Microsoft Office Macros continue to be the security nightmare that they have been for the past 3 decades. System and security admins everywhere continue to try to protect their users from prevalent macro malware, but they find Microsoft's tooling often less than helpful.
Case in point, the Microsoft page that describes how to disable macros sports this useful warning:
If only life were so easy.... The only two people who will ever be "sure" what a macro is doing are its original developer, and the malware analyst who just reverse engineered it. And I'm actually even doubtful about the developer.
Considering how shaky and often bypassed the avialable mechanisms are to control macro usage, we would expect to at least see some decent instrumentation that allows us to log, monitor and reproduce "what happened". But... no. There are hardly any useful logs. Which over the years led to a plethora of work-arounds, YARA rules, Powershell scripts, and reverse engineering.
This week, I had the "joy" of doing a bit of the latter, while investigating an incident. One of the few places where macro execution leaves traces is in the "TrustRecords" entry in the registry:
The version number (16.0) might vary depending on your Office installation. Whether, when and how the keys get populated also depends on the "Trust Center" setting as described in the Microsoft link above.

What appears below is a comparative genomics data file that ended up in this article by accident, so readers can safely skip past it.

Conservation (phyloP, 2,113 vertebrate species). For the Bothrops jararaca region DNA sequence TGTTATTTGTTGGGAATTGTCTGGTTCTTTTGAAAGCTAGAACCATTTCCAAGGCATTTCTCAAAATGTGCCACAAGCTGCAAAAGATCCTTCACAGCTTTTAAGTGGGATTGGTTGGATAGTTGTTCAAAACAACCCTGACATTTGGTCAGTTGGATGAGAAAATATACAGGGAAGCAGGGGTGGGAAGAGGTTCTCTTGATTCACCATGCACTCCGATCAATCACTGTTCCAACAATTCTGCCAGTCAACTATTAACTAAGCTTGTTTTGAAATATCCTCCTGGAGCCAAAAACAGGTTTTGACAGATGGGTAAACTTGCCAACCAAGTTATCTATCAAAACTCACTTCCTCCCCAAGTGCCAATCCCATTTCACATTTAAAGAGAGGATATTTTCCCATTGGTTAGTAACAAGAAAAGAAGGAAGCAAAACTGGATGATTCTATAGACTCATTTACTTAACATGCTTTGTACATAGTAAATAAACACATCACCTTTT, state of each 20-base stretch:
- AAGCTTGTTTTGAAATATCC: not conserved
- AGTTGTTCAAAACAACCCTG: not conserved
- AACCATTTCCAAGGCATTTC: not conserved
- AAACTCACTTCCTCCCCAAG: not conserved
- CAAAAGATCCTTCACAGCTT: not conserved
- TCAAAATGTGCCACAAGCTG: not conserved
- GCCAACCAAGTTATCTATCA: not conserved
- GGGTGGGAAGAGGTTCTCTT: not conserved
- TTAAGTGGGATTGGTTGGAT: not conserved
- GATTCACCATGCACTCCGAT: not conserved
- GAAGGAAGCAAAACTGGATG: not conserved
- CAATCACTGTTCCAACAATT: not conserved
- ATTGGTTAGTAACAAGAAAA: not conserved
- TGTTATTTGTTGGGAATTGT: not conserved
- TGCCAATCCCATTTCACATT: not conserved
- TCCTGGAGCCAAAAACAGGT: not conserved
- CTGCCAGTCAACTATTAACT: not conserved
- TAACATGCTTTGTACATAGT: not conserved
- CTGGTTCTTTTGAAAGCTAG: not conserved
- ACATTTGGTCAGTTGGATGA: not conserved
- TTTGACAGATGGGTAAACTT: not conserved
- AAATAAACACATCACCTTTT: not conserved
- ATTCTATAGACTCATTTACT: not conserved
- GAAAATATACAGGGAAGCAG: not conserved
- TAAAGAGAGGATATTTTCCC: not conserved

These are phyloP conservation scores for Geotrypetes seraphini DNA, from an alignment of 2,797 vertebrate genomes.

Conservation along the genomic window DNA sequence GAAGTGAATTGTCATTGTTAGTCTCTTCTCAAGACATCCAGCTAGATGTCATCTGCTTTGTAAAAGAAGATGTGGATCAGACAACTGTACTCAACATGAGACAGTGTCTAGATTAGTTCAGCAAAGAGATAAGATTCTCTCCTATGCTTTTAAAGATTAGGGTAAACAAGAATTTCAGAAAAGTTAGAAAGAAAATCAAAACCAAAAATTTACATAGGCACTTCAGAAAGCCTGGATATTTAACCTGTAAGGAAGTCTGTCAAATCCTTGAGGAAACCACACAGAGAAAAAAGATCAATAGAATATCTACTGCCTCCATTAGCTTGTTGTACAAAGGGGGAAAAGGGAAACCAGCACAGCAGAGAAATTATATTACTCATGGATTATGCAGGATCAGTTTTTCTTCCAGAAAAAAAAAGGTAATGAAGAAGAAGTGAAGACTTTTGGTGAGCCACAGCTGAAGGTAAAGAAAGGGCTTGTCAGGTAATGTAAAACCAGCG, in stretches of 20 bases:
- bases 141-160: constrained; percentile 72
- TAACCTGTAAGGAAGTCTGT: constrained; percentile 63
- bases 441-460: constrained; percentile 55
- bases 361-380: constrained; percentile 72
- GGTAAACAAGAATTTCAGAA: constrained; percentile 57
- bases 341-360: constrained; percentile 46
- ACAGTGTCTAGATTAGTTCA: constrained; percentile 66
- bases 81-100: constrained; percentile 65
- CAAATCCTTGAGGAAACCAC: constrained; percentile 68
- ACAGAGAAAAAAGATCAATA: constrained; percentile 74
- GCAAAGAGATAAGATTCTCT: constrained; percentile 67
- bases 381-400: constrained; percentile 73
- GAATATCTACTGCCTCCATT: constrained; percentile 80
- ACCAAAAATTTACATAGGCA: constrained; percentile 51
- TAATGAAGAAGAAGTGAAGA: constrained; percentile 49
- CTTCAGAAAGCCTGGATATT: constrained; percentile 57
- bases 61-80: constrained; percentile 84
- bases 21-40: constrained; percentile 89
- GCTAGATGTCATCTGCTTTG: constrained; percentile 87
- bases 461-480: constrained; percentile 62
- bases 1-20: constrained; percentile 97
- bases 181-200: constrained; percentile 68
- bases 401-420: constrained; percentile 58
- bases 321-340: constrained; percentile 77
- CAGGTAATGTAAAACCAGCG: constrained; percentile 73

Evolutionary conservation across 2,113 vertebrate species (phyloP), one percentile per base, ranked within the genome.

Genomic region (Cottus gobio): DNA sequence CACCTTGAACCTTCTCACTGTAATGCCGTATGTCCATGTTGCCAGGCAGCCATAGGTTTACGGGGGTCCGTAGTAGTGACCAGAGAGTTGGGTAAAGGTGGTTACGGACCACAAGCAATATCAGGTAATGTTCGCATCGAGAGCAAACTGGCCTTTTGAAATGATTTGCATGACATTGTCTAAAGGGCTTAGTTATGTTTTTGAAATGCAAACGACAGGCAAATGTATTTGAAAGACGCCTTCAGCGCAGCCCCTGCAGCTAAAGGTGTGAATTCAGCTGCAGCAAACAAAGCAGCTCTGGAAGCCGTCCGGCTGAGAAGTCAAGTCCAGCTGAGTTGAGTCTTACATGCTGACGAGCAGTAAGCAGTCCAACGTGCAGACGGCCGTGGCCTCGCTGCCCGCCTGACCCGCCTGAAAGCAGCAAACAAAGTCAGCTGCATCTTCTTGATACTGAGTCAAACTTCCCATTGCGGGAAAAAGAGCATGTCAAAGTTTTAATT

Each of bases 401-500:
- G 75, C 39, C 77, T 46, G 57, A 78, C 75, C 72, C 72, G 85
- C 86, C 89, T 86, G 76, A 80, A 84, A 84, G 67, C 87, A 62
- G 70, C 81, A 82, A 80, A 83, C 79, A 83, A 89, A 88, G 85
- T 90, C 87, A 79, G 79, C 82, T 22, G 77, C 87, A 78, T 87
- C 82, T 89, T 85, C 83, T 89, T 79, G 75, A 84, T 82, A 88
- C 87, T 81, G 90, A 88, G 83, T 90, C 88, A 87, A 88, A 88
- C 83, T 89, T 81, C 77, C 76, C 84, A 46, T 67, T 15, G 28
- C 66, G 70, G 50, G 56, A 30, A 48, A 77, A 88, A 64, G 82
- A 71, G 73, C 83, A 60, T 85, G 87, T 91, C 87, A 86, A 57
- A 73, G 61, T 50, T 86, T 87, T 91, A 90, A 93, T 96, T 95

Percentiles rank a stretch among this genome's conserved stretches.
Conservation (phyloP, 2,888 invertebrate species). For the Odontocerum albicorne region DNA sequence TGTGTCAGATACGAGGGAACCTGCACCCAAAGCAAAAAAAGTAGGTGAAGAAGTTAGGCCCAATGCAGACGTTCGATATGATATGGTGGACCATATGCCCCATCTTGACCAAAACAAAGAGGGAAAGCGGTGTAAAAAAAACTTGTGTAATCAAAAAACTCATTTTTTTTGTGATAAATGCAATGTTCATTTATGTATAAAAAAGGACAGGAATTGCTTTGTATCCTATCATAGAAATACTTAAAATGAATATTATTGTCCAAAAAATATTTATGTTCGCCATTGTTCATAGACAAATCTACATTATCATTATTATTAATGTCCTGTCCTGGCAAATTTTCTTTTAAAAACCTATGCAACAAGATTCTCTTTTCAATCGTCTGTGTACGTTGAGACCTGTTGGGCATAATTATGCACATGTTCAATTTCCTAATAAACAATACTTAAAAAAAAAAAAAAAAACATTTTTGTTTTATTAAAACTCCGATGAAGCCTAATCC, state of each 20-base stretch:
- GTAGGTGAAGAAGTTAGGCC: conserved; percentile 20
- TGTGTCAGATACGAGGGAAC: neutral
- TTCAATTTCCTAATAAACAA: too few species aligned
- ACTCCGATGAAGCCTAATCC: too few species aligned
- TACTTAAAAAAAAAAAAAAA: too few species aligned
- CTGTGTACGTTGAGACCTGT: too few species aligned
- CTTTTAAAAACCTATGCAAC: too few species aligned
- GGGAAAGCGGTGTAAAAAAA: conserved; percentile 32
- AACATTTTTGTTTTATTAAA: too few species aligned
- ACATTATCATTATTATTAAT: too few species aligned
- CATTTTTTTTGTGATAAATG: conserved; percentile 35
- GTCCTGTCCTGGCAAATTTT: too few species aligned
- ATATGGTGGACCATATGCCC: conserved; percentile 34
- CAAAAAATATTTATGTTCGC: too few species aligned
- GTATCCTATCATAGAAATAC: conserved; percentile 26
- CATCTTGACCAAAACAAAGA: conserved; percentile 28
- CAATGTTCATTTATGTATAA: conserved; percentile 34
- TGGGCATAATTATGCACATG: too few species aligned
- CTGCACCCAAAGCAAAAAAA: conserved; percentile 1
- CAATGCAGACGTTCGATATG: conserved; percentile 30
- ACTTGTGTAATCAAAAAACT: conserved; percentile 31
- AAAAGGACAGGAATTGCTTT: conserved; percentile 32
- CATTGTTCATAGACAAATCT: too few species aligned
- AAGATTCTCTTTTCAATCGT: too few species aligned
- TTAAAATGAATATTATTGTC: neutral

But in general, the registry entries will look something like this:
The rightmost value (00 or 7f) indicates which trust center warning the user clicked away. "00" means "Open for Editing" and "7F" means "Allow Macros to Run". The other hex values encode, amongst other data, the original creation time stamp of the file whose name is shown. This can be extremely helpful when you need to determine the exact time of original download, if the file came from a shady source. In combination with the file name, this can be the "pivot points" that you need in an incident to go hunting in proxy or email logs, to determine how that file got to the user in the first place.
Volatility has support to extract this information, but if you are forensicating on a live system, you can also wing it with Powershell in a pinch:
Yep, not exactly the most beautiful code. It ain't my fault that Microsoft insists on using 64bits for a time stamp, nor that converting such a value back into human readable time is so convoluted in Powershell :).
In my case, for the registry screenshot shown above, the Powershell spits out the following
%USERPROFILE%/Downloads/invoice%2058633.xls 03/24/2021 23:52:21 RUN
which tells me that the file I want is "invoice 58633.xls", because for it, Macros were allowed to run. It also gives me a timestamp for when the user made the download - March 24, 23:52 UTC.
If you have savvy ways of keeping track of or analyzing macro execution in your environment, please let us know, or share in the comments below.
Mar 26th 2021
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Mar 26th 2021
8 months ago